Making graphene visible

Swedish design studio Andréason & Leibel along with master student Virgínia Boix of Lund University developed a method to make graphene visible, reminiscent to photograms of early photography.

Graphene is an extremely light and strong material that is also an excellent conductor of electricity. Praised for its wonderous properties, graphene is added to an increasing amount of products, ranging from garments to paint. Measuring only 1 atom in thickness, it is a 2D form of carbon and invisible to the naked eye.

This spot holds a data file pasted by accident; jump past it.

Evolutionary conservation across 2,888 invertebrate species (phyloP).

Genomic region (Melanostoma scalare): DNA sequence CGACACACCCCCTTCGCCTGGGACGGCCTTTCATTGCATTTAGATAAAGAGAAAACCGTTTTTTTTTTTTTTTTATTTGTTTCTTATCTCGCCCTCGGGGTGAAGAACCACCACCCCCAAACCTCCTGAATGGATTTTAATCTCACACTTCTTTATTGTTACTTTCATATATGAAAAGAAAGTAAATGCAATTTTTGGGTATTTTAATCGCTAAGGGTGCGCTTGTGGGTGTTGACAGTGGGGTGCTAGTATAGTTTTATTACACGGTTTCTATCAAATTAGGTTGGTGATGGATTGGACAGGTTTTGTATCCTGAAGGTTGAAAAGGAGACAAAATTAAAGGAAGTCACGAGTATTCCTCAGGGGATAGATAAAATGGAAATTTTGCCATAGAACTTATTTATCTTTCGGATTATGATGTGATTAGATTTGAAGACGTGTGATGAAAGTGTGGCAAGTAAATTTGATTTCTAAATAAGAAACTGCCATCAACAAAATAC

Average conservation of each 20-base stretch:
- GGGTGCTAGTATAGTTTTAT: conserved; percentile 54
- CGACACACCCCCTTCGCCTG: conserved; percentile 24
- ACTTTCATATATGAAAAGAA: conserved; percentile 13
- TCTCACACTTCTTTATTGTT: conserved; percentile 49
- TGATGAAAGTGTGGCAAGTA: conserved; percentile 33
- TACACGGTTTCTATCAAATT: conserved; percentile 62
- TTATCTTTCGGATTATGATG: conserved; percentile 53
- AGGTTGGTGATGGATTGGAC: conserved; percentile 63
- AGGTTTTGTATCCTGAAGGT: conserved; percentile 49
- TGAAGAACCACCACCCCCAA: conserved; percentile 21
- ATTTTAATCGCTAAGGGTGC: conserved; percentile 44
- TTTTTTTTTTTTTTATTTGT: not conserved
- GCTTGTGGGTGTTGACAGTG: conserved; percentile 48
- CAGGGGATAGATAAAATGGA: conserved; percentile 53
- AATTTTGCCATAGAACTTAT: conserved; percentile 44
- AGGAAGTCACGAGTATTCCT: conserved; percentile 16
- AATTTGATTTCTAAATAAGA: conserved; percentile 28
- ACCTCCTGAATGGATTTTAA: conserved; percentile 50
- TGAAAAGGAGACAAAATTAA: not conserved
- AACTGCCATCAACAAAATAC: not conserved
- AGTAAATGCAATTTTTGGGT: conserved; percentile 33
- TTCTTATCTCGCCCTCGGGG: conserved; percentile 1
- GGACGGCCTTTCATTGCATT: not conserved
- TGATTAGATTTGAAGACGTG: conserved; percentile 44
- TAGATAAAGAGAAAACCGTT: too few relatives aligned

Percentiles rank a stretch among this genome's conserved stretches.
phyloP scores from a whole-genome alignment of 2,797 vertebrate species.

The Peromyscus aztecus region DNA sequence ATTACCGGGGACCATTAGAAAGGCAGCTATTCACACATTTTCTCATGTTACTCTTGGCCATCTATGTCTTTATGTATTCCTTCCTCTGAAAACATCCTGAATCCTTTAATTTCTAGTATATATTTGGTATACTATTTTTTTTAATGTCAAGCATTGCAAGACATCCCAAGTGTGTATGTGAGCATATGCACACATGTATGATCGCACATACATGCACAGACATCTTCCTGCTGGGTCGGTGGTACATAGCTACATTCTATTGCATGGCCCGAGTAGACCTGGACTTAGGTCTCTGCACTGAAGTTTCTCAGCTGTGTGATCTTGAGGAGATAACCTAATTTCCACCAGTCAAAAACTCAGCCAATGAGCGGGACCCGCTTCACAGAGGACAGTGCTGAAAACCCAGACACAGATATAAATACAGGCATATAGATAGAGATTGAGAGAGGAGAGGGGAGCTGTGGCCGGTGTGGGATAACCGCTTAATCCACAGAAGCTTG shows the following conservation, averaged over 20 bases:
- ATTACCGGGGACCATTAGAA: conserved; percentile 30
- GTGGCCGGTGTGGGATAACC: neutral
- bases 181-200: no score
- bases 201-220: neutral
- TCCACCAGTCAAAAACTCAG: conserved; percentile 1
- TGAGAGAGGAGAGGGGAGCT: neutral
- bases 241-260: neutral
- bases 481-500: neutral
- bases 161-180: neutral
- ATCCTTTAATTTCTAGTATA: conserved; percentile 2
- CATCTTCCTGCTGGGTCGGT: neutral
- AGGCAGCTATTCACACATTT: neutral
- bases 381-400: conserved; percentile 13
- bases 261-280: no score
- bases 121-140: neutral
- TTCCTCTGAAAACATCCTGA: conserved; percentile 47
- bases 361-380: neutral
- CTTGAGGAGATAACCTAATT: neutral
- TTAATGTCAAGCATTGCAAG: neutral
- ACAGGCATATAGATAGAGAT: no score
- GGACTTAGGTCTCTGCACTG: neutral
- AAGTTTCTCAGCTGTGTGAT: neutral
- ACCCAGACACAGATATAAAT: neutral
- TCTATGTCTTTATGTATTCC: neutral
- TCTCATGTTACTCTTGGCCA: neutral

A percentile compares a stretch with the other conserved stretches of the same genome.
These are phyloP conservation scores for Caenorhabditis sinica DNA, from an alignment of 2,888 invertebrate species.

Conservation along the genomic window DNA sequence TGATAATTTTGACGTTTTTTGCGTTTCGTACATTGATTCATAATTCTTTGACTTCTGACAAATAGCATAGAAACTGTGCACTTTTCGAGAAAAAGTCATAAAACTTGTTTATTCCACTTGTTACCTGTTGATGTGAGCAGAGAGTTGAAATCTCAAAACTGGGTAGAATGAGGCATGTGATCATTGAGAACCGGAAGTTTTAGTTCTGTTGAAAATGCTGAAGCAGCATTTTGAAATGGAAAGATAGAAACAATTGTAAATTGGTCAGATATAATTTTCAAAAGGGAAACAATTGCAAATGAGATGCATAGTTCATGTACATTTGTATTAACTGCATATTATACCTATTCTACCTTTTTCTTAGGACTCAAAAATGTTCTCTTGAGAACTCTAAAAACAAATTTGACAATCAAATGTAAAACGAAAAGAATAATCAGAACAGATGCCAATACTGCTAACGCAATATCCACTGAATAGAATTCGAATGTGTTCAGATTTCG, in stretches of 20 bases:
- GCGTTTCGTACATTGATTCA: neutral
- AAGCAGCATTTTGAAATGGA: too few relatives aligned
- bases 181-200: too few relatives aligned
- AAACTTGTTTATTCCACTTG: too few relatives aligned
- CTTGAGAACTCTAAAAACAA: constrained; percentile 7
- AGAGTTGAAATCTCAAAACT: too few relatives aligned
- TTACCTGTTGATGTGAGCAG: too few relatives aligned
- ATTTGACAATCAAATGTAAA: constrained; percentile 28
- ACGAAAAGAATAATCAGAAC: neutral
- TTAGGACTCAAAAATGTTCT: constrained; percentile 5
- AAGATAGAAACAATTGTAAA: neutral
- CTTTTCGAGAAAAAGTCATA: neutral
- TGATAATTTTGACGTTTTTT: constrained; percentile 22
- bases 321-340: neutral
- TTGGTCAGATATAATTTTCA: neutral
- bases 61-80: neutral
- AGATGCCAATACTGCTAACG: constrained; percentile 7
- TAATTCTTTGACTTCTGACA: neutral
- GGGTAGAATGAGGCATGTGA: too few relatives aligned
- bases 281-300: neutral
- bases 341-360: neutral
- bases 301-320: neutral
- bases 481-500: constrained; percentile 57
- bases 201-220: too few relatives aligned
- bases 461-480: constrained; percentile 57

For the project What Matter_s, driven by Southern Sweden Creatives in 2018, material designers were matched up with researchers to experiment together to find new innovative solutions based on the latest material research in southern Sweden. Andréason & Leibel cooperated with Virgínia Boix of Lund University, a researcher of 2D materials.

For their project, called Graphenogram, they aimed to make graphene visible by using a process that is reminiscent of Henry Fox Talbot’s invention of photograms in the days of early photography. This technique, photo-thermal exfoliation, transforms graphite oxide into graphene. A plate of acrylic glass is coated in a graphite oxide solution and exposed to high intensity strobes of light, leaving a silvery layer of graphene on the surface.

Anything obscuring the light becomes imprinted on the plate, resulting a new kind of image created from the modern day variant of a historic process.

Photos: Andréason & Leibel